Wednesday, May 2, 2012

Unemployment and How Worlco Can Help

At Worlco, we deal with many candidates who were recently unemployed. Weather cut backs in their old companies budget is usually the reason for these layoffs, and we like to help these people move on from their employer and onto a great new rewarding career. One of the ways this happens is through consulting jobs, or something called a right to hire. Many recently unemployed people take consulting contracts with companies to make some extra money, but do not realize the benefits this can have. On these consulting jobs, these people often meat many connections that can lead them to their next job. Also, many consulting jobs are considered or turn into a "right to hire." This means that the company hires the candidate as a consultant for a period of time, but eventually turns their consulting role into a full time position. We have seen many consultants proceed into full time roles, and it's very exciting to watch someone evolve at a company when we are responsible for placing them there. Poking around the internet, I came across a great article by Forbes that gives you things to do while unemployed that will help lead you into a new job. The first idea that almost everyone agrees with is to try a contract position. Here is what Forbes had to say:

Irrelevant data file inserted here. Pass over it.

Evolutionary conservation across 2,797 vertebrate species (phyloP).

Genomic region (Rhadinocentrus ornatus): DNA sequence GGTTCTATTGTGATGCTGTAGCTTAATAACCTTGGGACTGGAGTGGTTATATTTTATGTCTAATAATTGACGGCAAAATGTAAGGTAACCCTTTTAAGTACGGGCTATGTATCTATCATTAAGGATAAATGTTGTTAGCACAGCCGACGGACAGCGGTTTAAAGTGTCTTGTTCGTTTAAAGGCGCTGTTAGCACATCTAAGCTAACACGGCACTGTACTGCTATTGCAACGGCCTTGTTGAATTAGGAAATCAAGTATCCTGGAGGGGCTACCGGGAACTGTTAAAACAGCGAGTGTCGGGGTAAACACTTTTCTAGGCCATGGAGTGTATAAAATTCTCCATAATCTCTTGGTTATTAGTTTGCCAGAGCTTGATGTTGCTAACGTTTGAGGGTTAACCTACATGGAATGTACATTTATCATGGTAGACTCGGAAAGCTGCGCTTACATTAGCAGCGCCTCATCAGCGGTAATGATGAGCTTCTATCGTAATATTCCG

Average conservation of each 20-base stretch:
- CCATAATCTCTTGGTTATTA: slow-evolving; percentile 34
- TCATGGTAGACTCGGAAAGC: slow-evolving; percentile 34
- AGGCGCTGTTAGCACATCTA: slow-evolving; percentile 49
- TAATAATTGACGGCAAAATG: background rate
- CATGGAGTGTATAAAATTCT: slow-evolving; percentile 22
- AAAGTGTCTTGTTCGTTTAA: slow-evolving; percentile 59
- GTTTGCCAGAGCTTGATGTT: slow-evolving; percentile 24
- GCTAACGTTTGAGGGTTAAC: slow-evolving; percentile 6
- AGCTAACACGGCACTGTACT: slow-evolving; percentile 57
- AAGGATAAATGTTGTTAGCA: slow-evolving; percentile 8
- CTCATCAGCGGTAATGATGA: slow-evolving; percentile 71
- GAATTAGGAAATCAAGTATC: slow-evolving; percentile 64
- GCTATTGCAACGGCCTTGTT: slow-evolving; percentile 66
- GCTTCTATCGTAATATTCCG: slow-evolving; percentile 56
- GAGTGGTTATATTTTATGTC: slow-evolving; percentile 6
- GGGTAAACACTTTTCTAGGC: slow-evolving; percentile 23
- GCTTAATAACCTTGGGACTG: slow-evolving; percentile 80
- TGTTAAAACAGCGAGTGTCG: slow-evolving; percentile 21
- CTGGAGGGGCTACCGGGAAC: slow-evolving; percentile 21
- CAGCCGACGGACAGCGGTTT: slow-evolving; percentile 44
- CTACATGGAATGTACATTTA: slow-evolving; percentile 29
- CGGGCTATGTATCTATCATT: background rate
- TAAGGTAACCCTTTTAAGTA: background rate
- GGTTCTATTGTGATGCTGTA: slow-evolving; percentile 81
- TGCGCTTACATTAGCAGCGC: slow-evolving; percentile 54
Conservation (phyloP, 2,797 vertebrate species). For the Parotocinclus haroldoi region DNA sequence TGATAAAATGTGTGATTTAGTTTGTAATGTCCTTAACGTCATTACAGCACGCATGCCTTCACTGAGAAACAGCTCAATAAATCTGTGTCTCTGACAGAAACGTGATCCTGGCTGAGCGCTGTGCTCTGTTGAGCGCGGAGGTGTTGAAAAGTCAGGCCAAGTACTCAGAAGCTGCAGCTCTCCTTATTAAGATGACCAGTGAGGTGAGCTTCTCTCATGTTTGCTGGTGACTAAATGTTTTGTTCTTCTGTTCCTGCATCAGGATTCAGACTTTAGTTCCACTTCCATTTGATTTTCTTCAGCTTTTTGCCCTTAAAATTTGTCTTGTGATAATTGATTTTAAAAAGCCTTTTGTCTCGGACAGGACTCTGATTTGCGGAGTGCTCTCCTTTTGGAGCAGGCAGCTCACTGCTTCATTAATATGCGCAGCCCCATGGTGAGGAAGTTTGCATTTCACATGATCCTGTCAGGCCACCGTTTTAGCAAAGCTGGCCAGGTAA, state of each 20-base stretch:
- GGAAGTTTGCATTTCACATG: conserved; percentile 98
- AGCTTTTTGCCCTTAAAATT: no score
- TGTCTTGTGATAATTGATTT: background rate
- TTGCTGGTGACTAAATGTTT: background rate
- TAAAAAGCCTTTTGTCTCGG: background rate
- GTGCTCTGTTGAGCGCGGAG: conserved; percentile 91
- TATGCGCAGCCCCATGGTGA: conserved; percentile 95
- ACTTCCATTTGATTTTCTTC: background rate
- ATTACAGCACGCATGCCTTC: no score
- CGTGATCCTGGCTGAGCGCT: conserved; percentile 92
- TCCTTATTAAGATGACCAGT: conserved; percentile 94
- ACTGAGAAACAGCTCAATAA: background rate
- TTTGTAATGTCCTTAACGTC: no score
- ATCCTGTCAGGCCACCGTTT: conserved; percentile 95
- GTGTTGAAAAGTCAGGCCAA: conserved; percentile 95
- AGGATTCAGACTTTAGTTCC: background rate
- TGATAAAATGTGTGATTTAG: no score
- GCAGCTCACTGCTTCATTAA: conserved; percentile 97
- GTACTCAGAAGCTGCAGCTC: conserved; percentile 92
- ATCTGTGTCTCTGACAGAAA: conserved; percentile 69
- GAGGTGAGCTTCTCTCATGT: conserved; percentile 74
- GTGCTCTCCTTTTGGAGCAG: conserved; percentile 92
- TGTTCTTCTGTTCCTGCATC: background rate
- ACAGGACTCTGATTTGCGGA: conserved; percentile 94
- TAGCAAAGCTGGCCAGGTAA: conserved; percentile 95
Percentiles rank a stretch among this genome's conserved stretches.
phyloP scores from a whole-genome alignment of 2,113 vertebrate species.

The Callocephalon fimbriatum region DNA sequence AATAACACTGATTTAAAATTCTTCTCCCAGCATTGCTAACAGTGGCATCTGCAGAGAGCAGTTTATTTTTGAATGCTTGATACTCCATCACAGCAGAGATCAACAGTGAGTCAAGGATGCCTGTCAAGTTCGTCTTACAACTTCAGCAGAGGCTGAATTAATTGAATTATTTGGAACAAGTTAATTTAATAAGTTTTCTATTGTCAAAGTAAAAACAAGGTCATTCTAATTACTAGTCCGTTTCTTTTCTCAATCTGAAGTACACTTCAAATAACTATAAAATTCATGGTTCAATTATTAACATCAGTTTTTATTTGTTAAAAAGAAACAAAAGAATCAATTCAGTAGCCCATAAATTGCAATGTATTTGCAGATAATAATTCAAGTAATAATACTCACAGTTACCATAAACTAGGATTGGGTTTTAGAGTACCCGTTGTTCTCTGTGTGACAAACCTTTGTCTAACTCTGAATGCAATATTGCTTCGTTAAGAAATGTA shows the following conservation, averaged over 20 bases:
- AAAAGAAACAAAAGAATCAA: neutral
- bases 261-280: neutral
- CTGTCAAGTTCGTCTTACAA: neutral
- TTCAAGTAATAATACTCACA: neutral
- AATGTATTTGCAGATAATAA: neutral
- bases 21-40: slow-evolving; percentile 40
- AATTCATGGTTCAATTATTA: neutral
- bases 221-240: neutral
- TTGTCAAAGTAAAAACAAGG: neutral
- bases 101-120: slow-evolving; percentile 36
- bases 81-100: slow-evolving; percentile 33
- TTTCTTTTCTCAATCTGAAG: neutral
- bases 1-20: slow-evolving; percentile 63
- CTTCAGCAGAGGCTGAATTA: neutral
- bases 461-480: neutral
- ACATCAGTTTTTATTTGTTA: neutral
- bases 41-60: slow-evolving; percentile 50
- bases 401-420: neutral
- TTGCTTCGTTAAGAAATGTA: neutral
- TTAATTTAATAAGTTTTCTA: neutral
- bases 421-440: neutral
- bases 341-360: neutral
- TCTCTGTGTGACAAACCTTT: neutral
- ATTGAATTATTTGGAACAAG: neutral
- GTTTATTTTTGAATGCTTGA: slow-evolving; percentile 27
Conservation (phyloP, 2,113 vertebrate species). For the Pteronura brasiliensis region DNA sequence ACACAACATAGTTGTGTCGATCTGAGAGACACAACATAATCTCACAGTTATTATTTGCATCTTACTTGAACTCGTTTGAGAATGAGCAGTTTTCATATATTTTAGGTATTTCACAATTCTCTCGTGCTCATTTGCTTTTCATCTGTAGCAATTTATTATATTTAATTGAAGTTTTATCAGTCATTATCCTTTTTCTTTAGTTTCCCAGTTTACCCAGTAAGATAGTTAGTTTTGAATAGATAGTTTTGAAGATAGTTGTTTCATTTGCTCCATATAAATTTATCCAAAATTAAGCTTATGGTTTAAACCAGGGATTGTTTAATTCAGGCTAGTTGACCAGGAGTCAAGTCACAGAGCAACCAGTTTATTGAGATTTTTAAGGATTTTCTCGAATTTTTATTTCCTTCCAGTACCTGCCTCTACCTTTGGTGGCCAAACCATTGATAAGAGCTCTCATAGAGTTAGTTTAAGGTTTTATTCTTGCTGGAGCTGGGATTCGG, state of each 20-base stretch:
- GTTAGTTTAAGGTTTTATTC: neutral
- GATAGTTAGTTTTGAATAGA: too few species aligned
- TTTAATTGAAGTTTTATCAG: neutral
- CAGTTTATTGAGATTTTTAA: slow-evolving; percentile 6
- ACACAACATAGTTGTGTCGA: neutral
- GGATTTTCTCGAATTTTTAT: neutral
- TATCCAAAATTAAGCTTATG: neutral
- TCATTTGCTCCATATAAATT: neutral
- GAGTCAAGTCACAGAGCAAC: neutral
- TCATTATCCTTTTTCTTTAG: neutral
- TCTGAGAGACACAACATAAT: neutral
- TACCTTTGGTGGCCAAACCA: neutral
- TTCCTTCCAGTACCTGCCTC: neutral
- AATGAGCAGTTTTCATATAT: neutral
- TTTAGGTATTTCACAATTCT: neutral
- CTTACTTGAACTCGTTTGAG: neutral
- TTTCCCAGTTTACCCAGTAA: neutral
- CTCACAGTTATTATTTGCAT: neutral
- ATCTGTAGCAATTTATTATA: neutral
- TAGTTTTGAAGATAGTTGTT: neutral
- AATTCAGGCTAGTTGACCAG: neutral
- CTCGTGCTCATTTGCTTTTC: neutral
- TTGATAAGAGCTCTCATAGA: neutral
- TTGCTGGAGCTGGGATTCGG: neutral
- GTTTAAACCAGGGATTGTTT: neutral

Take a temporary or contract assignment.
Seventy-nine percent would recommend doing this. Why? “The key is to get people to see your work and to see what you’re capable of doing,” says Andy Teach, the author of From Graduation to Corporation: The Practical Guide to Climbing the Corporate Ladder One Rung at a Time. “If you do a great job, even if it’s for a temporary job, whoever hired you is more likely to recommend you for a permanent position.”

As you can see, there is no shame or harm in taking a temporary position. 
TV example: Even Ryan from "The Office" was hired as a temporary worker, but worked "hard" and  turned into a full time employee. Do we recommend working or acting like Ryan in "The Office?" NO! But if Ryan was hired as a temp and became a full time employee, there is no reason why you can't do the same!

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